The hanger deck level is represented by three pieces, as is the flight deck. The mid deck elevator can be displayed either up or down, but all the hanger bay side doors are depicted in the closed position. This isn't really so bad as it offers the modeler who doesn't want to super detail the hanger deck an acceptable model right out of the box. Those who want more are provided the basics in the form of a hanger deck and thin roll up doors that can be cut and replaced with after market detail sets or scratch built detail.
The island structure and vertical sides are nicely detailed with sharply cast portholes and delicately represented hatches and other wall items. These are rapidly approaching the quality of cast resin models. Kudos to Trumpeter!
No aircraft carrier is complete without a compliment of aircraft, and it is here that Trumpeter has let the buyer down somewhat. Only eight aircraft are provided, two each of the following, B-25, F4F Wildcat, SBD Dauntless and TBD Devastator. Of course, Trumpeter knew that half the modelers would want a complement of 16 B-25s to model the Hornet as she appeared during the Doolittle mission, while others would want a more conventional load out as she fought during the battles of Midway and Santa Cruz. What's a model company to do? They have announced that they will be offering additional aircraft as after market accessories. Not the best solution, but better than nothing. The aircraft are very nice, with petite propellers and exceptional detail. The recessed panel lines might just be a bit much given the scale, but they really aren't that bad.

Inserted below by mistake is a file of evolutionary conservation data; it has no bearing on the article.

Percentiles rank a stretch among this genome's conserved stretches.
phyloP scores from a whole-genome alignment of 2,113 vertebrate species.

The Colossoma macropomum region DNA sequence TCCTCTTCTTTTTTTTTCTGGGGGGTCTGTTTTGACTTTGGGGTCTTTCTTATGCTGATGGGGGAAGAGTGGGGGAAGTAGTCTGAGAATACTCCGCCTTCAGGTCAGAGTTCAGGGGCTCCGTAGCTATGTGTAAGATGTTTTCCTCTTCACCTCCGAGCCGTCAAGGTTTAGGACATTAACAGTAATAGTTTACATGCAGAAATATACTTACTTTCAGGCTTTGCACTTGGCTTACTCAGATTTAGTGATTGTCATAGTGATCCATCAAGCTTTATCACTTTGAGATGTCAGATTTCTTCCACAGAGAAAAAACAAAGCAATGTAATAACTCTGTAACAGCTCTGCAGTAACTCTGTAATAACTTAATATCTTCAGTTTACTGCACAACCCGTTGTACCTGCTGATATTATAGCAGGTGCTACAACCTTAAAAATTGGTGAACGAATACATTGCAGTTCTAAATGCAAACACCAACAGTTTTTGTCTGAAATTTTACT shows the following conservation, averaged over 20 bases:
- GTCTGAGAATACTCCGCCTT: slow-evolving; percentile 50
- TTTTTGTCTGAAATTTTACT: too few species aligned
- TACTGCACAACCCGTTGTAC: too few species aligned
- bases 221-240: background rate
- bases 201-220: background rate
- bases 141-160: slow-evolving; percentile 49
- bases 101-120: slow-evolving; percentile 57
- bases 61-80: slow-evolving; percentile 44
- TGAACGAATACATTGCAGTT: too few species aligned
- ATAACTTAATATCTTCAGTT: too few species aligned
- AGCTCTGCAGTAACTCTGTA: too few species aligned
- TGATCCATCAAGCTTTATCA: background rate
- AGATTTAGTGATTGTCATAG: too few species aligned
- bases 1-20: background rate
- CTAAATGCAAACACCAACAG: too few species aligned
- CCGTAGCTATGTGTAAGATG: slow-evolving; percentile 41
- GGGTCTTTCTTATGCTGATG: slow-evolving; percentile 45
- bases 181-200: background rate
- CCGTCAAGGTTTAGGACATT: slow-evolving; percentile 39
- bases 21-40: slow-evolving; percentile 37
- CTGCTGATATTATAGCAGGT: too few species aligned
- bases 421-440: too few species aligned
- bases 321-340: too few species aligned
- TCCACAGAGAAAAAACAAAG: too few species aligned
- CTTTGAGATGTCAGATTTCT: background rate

Most ship models can be improved with some photo etch. With carriers, there is less use for railings, as most US carriers used solid waist high walls and not railings as most other classes of ships did. Some railing were used on the island. Photo etch will however better represent the delicate radar antennas and stairways etc. that are found on carriers. It was perhaps for this reason that Trumpeter included no photo etch (as they have done in some previous ship models). To fill this void, many after market suppliers will be producing sets for this excellent kit (Toms Modelworks already has a set available as TMW 3532).
The Hornet had a special paint scheme (measure 12 modified) that is quite striking. What could be better than to paint an interesting scheme on a fine model, and then place 16 green Army bombers on the deck! No ship decals are provided, and I couldn't find any evidence that the Hornet ever had a deck number "8" showing. I believe the white deck lines depicted in the painting guide may be special B-25 take-off lines, but I'm not sure. An invaluable photo guide to the Yorktown class of ships is Warship Pictorial #9 Yorktown Class Carriers (also available from Roll Model as CWP2987). Finally, the instructions are great too. This kit will make an impressive addition to any modeler's collection.
Please see our recent preview of the Gold Medal Models PE set.